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Google’s new AI-powered search tools are not coming for anyone’s job


On Wednesday, Google announced a handful of upgrades to its AI-powered search generation experience, an experiment called SGE. He is now able to answer questions about places you want to see as well as any products you are thinking of buying. I spent some time with the updated experience this week, and my overall takeaway is that I’m really looking forward to having the option to turn off SGE when it rolls out publicly.

Before I go on, I will note that anyone can participate in the SGE experiment, but you must join the waiting list for Google Search Labs at the start. Once you’re accepted as an early tester, you can toggle AI-powered search on or off at your leisure.

I was recently accepted into the Search Generative Experience (SGE) test, but didn’t take it for a spin until this week. Needless to say, I was not impressed.

“With this enhanced SGE experience, you’ll gain useful insights to guide you along the way, so you can spend less time planning and more time enjoying the plans you’ve made,” Vice President Google Product Management for Search, Rany Ng, claimed in a blog post.

Here’s my first search: “What’s the best time of year to go to Hawaii?”

Here’s SGE’s response: “No AI-powered overview available for this search.”

We weren’t exactly ahead of the curve. I deleted my search and tried again with a new question about the best things to do in Hawaii. SGE generated an answer this time, telling me to try snorkeling, whale watching, attending a luau, and visiting Waikiki Beach:

Google Search AI recommends activities in Hawaii. Image source: Google

This prompted me to search for Waikiki Beach, but I had already forgotten that SGE was running, so as soon as I tried to start scrolling, a large block of text from the generated AI appeared on the page telling me about Waikiki Beach. Admittedly, some of the information was interesting and useful, including the fact that access to the beach is free and that “many of the best hotels in O’ahu overlook Waikiki Beach. ” My only problem is that my first instinct was to scroll down to another blog post or Wikipedia entry to check out the AI.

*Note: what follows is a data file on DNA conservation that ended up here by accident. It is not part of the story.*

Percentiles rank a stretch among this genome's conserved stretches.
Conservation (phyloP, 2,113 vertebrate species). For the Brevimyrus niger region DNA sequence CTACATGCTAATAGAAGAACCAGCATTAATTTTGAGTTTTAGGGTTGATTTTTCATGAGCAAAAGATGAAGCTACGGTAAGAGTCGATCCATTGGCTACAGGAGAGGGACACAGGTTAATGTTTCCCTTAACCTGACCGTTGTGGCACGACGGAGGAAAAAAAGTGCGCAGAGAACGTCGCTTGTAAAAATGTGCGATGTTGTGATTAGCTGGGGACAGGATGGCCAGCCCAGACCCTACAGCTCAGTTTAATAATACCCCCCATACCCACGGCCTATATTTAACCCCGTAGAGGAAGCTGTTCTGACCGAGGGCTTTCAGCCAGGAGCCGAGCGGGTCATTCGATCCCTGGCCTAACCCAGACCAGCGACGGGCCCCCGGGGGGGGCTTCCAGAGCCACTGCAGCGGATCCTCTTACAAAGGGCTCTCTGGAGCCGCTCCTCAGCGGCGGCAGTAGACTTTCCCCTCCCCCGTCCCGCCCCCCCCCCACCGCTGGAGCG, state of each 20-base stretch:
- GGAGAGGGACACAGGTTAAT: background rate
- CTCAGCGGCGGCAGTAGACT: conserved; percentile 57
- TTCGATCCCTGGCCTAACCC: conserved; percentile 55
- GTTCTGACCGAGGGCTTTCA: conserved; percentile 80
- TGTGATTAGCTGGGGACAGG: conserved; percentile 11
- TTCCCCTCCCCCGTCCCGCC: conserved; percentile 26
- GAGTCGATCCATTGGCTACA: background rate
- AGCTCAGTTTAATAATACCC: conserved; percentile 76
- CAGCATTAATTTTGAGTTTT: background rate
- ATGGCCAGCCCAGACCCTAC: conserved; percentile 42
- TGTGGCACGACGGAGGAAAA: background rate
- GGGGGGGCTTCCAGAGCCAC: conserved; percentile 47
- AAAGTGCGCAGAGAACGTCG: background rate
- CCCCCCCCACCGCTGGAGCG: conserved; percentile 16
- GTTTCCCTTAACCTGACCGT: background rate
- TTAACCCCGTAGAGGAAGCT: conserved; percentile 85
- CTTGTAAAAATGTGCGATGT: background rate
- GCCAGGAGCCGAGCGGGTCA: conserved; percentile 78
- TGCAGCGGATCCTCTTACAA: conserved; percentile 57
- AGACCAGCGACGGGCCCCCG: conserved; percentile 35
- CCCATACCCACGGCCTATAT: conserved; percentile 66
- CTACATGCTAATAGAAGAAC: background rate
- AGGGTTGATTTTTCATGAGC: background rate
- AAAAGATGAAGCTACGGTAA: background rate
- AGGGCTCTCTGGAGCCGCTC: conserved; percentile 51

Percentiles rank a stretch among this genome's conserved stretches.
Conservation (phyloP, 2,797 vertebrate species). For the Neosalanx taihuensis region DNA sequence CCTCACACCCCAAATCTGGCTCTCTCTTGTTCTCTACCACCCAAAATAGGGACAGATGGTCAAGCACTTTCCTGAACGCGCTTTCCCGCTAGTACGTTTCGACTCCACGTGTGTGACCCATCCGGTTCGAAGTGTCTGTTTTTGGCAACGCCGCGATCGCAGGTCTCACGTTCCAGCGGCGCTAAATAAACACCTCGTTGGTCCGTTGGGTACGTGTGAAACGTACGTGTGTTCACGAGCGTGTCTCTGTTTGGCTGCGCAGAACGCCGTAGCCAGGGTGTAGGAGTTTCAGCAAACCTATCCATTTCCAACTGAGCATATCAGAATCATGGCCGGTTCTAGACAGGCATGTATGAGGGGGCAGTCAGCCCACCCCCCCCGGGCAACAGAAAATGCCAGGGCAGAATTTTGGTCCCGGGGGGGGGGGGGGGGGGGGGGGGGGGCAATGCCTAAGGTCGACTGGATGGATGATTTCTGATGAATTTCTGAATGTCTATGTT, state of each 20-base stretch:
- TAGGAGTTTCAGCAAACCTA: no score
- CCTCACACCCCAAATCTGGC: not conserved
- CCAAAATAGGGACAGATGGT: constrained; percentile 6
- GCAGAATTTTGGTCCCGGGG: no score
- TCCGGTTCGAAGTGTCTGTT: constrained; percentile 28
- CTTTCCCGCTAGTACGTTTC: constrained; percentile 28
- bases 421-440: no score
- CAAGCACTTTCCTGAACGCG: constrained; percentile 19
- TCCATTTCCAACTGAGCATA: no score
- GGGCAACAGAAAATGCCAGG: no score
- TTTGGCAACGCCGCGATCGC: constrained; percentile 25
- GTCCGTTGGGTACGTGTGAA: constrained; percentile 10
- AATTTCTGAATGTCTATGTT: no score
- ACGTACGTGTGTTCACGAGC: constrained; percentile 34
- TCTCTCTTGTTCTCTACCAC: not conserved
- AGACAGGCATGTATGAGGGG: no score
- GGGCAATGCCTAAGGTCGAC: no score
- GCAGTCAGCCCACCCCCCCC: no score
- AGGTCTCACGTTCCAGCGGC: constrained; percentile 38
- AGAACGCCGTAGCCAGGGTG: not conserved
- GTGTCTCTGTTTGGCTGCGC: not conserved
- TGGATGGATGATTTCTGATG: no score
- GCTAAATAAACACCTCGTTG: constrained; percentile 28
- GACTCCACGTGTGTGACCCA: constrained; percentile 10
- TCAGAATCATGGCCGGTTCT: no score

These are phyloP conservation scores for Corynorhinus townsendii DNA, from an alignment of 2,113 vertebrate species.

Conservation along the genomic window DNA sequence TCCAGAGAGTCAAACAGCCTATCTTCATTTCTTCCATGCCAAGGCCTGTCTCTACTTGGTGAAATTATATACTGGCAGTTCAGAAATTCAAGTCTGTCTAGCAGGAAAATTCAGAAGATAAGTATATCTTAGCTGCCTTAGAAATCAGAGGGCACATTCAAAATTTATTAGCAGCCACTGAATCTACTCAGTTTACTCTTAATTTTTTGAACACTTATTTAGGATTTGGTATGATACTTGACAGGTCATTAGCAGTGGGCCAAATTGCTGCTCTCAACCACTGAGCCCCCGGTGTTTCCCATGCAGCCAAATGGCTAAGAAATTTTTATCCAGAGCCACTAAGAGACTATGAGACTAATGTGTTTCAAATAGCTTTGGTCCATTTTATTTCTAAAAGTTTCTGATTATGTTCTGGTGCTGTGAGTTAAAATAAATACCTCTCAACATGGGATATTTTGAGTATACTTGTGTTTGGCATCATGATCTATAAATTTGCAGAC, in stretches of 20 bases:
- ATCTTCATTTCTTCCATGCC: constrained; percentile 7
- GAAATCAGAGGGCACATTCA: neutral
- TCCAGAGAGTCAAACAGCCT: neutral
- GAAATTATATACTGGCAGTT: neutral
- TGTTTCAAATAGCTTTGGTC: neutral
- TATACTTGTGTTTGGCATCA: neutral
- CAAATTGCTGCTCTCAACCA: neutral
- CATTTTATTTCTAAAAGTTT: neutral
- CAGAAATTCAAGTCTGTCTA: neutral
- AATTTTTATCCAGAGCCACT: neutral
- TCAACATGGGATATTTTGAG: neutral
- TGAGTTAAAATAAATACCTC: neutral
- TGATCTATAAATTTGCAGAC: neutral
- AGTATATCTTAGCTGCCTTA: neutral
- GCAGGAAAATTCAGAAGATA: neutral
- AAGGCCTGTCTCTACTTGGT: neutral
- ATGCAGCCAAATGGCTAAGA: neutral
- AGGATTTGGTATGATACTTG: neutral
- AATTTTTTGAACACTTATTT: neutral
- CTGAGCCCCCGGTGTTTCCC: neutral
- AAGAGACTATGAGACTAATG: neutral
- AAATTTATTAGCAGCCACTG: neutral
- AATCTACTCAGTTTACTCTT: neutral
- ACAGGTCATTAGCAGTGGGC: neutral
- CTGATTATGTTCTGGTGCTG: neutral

For me, this is not a natural way to use a search engine. I would have to retrain my brain to not start scouring the search results for the information I needed. But even if I were willing to do that, there’s no way the AI ​​would consistently understand the exact context and perspective I was looking for, especially not in its current state.

Product searches were similarly confusing, as Google’s own sponsored results open the generated AI response at the top of the page and load immediately while the AI ​​is at work. When I searched for “brown sectional sofa under $1,500,” I was already clicking on other results before the AI ​​even had time to respond to me.

Once again, his answer was interesting, as there was a helpful description of each individual sofa, including details of the dimensions and design and any issues he might have encountered in the user reviews on the product page :

Google Search AI tries to help me buy a sofa.
Google Search AI tries to help me buy a sofa. Image source: Google

The more detailed your question, the more helpful the answer will be, but the products he selected for me were not really what I was looking for. The vast majority came from Wayfair and Amazon rather than actual furniture stores and trusted brands. I actually used the sponsored lists at the top of the page more than I did my custom AI response.

Of course, this technology is still in the experimental phase, and it will improve in time. But for now, it’s not going to replace old-school Googling for me, and I imagine that’s the case for most searchers for the foreseeable future.

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